Taronga Zoo in Sydney

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Taronga Zoo is the city zoo of Sydney, New South Wales, Australia. Officially opened on 7 October 1916, it is located on the shores of Sydney Harbour in the suburb of Mosman. Taronga Zoo is managed by the Zoological Parks Board of New South Wales under the trading name Taronga Conservation Society along with Dubbo's Taronga Western Plains Zoo.

Divided into eight zoogeographic regions, Taronga Zoo is home to over 2,600 animals on , making it one of the largest of its kind.


The first public zoo in New South Wales opened in 1884 at Billy Goat Swamp in Moore Park, on a site now occupied by Sydney Boys High School and Sydney Girls High School. Inspired by a 1908 visit to the Hamburg Zoo, the secretary of the zoo, Albert Sherbourne Le Souef, envisioned a new zoo based on the bar-less concept. After realising that the Moore Park site was too small, the NSW Government granted 43 acre of land north of Sydney Harbour. A further 9 acre were later granted in 1916.

Taronga is an Aboriginal word meaning beautiful view.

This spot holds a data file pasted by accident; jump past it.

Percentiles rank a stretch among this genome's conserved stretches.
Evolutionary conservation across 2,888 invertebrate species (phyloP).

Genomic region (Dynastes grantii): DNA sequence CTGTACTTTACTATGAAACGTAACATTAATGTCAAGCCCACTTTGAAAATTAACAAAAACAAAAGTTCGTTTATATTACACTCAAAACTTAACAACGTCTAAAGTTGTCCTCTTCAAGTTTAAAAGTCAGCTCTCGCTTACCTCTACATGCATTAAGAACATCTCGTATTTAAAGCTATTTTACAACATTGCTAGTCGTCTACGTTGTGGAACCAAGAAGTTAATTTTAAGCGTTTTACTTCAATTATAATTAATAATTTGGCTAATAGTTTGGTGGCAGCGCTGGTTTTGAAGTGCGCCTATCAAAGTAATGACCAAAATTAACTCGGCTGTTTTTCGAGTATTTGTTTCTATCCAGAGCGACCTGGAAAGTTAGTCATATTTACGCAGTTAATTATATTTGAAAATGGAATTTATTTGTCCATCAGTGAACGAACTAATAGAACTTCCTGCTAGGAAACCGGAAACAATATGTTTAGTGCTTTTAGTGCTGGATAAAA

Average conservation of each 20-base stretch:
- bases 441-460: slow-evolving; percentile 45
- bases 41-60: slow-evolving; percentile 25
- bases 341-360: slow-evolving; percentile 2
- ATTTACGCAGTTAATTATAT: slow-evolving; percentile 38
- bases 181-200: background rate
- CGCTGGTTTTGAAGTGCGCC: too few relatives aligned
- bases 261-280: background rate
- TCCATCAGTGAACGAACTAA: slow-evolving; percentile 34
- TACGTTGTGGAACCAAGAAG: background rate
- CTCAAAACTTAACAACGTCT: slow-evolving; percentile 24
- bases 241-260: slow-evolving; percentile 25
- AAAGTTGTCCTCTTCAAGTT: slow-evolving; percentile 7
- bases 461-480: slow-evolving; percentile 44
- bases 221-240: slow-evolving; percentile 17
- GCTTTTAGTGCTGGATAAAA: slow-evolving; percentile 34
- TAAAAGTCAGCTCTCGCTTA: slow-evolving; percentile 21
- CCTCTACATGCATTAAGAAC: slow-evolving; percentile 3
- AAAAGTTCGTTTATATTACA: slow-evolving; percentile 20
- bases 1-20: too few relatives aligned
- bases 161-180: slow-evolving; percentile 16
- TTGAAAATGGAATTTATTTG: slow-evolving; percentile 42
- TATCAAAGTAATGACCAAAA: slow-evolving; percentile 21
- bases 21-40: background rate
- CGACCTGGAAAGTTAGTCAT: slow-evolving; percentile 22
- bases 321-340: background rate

Rustic Bridge

The "Rustic Bridge" was opened in 1915 and was one of Taronga Zoo's earliest landscape features. It was the main way in which visitors could cross the natural gully that it spans. Early photographs show it as a romantic pathway secluded by plantings. The rustic effect was created by embedding stones in the wall and like the Aquarium, its design was reminiscent of Italian grottoes.

Later additions and changes

A critical review in 1967 led to a new emphasis on scientific conservation, education and preservation. New exhibits were built starting with the Platypus and Nocturnal Houses, waterfowl ponds and walkthrough Rainforest Aviary. A Veterinary Quarantine Centre was built as was an Education Centre (funded by the Department of Education). Previous attractions such as elephant rides, miniature trains, monkey circus and merry-go-round gave way to educational facilities such as Friendship Farm and Seal theatre.

In the mid-1980s, a gondola lift was installed that allows visitors to view the zoo and Sydney Harbour. It runs from the bottom of the park close to the ferry wharf, and transports passengers to the top end of the zoo.

2000 Masterplan